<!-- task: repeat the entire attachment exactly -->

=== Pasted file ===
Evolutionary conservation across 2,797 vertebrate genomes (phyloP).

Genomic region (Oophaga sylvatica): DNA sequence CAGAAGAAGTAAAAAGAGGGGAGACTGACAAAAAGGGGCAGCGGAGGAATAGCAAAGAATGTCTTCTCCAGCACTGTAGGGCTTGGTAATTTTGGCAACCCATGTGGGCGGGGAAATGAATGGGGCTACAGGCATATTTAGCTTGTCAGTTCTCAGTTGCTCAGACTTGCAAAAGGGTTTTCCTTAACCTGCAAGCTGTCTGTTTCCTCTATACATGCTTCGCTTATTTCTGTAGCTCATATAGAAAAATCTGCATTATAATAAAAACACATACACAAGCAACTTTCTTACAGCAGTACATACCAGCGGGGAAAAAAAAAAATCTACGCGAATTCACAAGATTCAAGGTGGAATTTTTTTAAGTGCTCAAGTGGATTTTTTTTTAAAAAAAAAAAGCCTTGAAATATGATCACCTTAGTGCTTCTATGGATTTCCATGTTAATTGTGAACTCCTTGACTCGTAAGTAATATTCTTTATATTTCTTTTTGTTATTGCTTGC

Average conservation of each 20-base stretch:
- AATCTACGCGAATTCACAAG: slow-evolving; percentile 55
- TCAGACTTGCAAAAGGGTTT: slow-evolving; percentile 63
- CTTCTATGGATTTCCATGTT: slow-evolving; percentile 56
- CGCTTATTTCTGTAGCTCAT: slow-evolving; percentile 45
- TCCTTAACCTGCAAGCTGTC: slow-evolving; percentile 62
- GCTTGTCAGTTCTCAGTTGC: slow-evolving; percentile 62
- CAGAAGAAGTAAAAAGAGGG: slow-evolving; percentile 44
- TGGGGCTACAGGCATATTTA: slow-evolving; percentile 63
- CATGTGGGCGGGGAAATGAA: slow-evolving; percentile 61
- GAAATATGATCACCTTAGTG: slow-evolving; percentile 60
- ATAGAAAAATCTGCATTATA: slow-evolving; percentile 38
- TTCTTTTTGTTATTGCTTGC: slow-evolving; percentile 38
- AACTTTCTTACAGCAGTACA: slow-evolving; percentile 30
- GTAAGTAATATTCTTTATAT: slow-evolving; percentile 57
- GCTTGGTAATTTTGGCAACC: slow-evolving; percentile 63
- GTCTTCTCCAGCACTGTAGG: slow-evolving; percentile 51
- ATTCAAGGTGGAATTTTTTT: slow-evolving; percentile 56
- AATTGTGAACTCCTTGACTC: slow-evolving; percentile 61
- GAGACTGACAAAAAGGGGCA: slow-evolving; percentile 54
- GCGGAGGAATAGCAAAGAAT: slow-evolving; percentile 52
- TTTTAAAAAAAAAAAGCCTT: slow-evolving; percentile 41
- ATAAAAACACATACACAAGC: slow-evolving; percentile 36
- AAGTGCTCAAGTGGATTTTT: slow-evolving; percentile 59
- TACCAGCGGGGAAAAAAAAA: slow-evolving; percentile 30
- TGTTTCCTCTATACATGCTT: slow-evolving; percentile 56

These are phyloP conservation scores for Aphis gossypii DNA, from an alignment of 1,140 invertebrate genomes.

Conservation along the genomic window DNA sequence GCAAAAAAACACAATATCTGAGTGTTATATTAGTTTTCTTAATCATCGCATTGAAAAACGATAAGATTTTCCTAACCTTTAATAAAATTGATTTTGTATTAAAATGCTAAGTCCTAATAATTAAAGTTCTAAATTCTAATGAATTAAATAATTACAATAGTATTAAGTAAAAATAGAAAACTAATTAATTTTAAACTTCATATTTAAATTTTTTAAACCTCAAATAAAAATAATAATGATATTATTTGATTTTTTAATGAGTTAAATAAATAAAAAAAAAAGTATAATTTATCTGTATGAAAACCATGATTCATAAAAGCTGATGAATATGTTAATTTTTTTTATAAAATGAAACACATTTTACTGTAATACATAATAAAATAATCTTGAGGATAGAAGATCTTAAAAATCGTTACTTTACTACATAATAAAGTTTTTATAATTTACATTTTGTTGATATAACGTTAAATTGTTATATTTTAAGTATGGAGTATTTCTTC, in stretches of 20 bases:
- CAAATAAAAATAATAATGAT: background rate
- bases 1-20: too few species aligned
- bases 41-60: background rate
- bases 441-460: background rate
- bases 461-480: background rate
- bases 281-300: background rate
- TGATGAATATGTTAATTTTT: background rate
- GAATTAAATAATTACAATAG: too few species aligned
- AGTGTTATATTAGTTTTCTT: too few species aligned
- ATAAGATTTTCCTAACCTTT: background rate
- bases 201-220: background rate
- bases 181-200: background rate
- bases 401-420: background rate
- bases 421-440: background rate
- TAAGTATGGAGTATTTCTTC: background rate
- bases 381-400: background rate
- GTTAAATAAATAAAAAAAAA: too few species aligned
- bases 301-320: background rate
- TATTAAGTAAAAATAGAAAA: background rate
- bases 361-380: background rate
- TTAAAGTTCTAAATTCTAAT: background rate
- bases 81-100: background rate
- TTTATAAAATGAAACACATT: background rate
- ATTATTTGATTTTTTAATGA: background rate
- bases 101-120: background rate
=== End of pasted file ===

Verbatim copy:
Evolutionary conservation across 2,797 vertebrate genomes (phyloP).

Genomic region (Oophaga sylvatica): DNA sequence CAGAAGAAGTAAAAAGAGGGGAGACTGACAAAAAGGGGCAGCGGAGGAATAGCAAAGAATGTCTTCTCCAGCACTGTAGGGCTTGGTAATTTTGGCAACCCATGTGGGCGGGGAAATGAATGGGGCTACAGGCATATTTAGCTTGTCAGTTCTCAGTTGCTCAGACTTGCAAAAGGGTTTTCCTTAACCTGCAAGCTGTCTGTTTCCTCTATACATGCTTCGCTTATTTCTGTAGCTCATATAGAAAAATCTGCATTATAATAAAAACACATACACAAGCAACTTTCTTACAGCAGTACATACCAGCGGGGAAAAAAAAAAATCTACGCGAATTCACAAGATTCAAGGTGGAATTTTTTTAAGTGCTCAAGTGGATTTTTTTTTAAAAAAAAAAAGCCTTGAAATATGATCACCTTAGTGCTTCTATGGATTTCCATGTTAATTGTGAACTCCTTGACTCGTAAGTAATATTCTTTATATTTCTTTTTGTTATTGCTTGC

Average conservation of each 20-base stretch:
- AATCTACGCGAATTCACAAG: slow-evolving; percentile 55
- TCAGACTTGCAAAAGGGTTT: slow-evolving; percentile 63
- CTTCTATGGATTTCCATGTT: slow-evolving; percentile 56
- CGCTTATTTCTGTAGCTCAT: slow-evolving; percentile 45
- TCCTTAACCTGCAAGCTGTC: slow-evolving; percentile 62
- GCTTGTCAGTTCTCAGTTGC: slow-evolving; percentile 62
- CAGAAGAAGTAAAAAGAGGG: slow-evolving; percentile 44
- TGGGGCTACAGGCATATTTA: slow-evolving; percentile 63
- CATGTGGGCGGGGAAATGAA: slow-evolving; percentile 61
- GAAATATGATCACCTTAGTG: slow-evolving; percentile 60
- ATAGAAAAATCTGCATTATA: slow-evolving; percentile 38
- TTCTTTTTGTTATTGCTTGC: slow-evolving; percentile 38
- AACTTTCTTACAGCAGTACA: slow-evolving; percentile 30
- GTAAGTAATATTCTTTATAT: slow-evolving; percentile 57
- GCTTGGTAATTTTGGCAACC: slow-evolving; percentile 63
- GTCTTCTCCAGCACTGTAGG: slow-evolving; percentile 51
- ATTCAAGGTGGAATTTTTTT: slow-evolving; percentile 56
- AATTGTGAACTCCTTGACTC: slow-evolving; percentile 61
- GAGACTGACAAAAAGGGGCA: slow-evolving; percentile 54
- GCGGAGGAATAGCAAAGAAT: slow-evolving; percentile 52
- TTTTAAAAAAAAAAAGCCTT: slow-evolving; percentile 41
- ATAAAAACACATACACAAGC: slow-evolving; percentile 36
- AAGTGCTCAAGTGGATTTTT: slow-evolving; percentile 59
- TACCAGCGGGGAAAAAAAAA: slow-evolving; percentile 30
- TGTTTCCTCTATACATGCTT: slow-evolving; percentile 56

These are phyloP conservation scores for Aphis gossypii DNA, from an alignment of 1,140 invertebrate genomes.

Conservation along the genomic window DNA sequence GCAAAAAAACACAATATCTGAGTGTTATATTAGTTTTCTTAATCATCGCATTGAAAAACGATAAGATTTTCCTAACCTTTAATAAAATTGATTTTGTATTAAAATGCTAAGTCCTAATAATTAAAGTTCTAAATTCTAATGAATTAAATAATTACAATAGTATTAAGTAAAAATAGAAAACTAATTAATTTTAAACTTCATATTTAAATTTTTTAAACCTCAAATAAAAATAATAATGATATTATTTGATTTTTTAATGAGTTAAATAAATAAAAAAAAAAGTATAATTTATCTGTATGAAAACCATGATTCATAAAAGCTGATGAATATGTTAATTTTTTTTATAAAATGAAACACATTTTACTGTAATACATAATAAAATAATCTTGAGGATAGAAGATCTTAAAAATCGTTACTTTACTACATAATAAAGTTTTTATAATTTACATTTTGTTGATATAACGTTAAATTGTTATATTTTAAGTATGGAGTATTTCTTC, in stretches of 20 bases:
- CAAATAAAAATAATAATGAT: background rate
- bases 1-20: too few species aligned
- bases 41-60: background rate
- bases 441-460: background rate
- bases 461-480: background rate
- bases 281-300: background rate
- TGATGAATATGTTAATTTTT: background rate
- GAATTAAATAATTACAATAG: too few species aligned
- AGTGTTATATTAGTTTTCTT: too few species aligned
- ATAAGATTTTCCTAACCTTT: background rate
- bases 201-220: background rate
- bases 181-200: background rate
- bases 401-420: background rate
- bases 421-440: background rate
- TAAGTATGGAGTATTTCTTC: background rate
- bases 381-400: background rate
- GTTAAATAAATAAAAAAAAA: too few species aligned
- bases 301-320: background rate
- TATTAAGTAAAAATAGAAAA: background rate
- bases 361-380: background rate
- TTAAAGTTCTAAATTCTAAT: background rate
- bases 81-100: background rate
- TTTATAAAATGAAACACATT: background rate
- ATTATTTGATTTTTTAATGA: background rate
- bases 101-120: background rate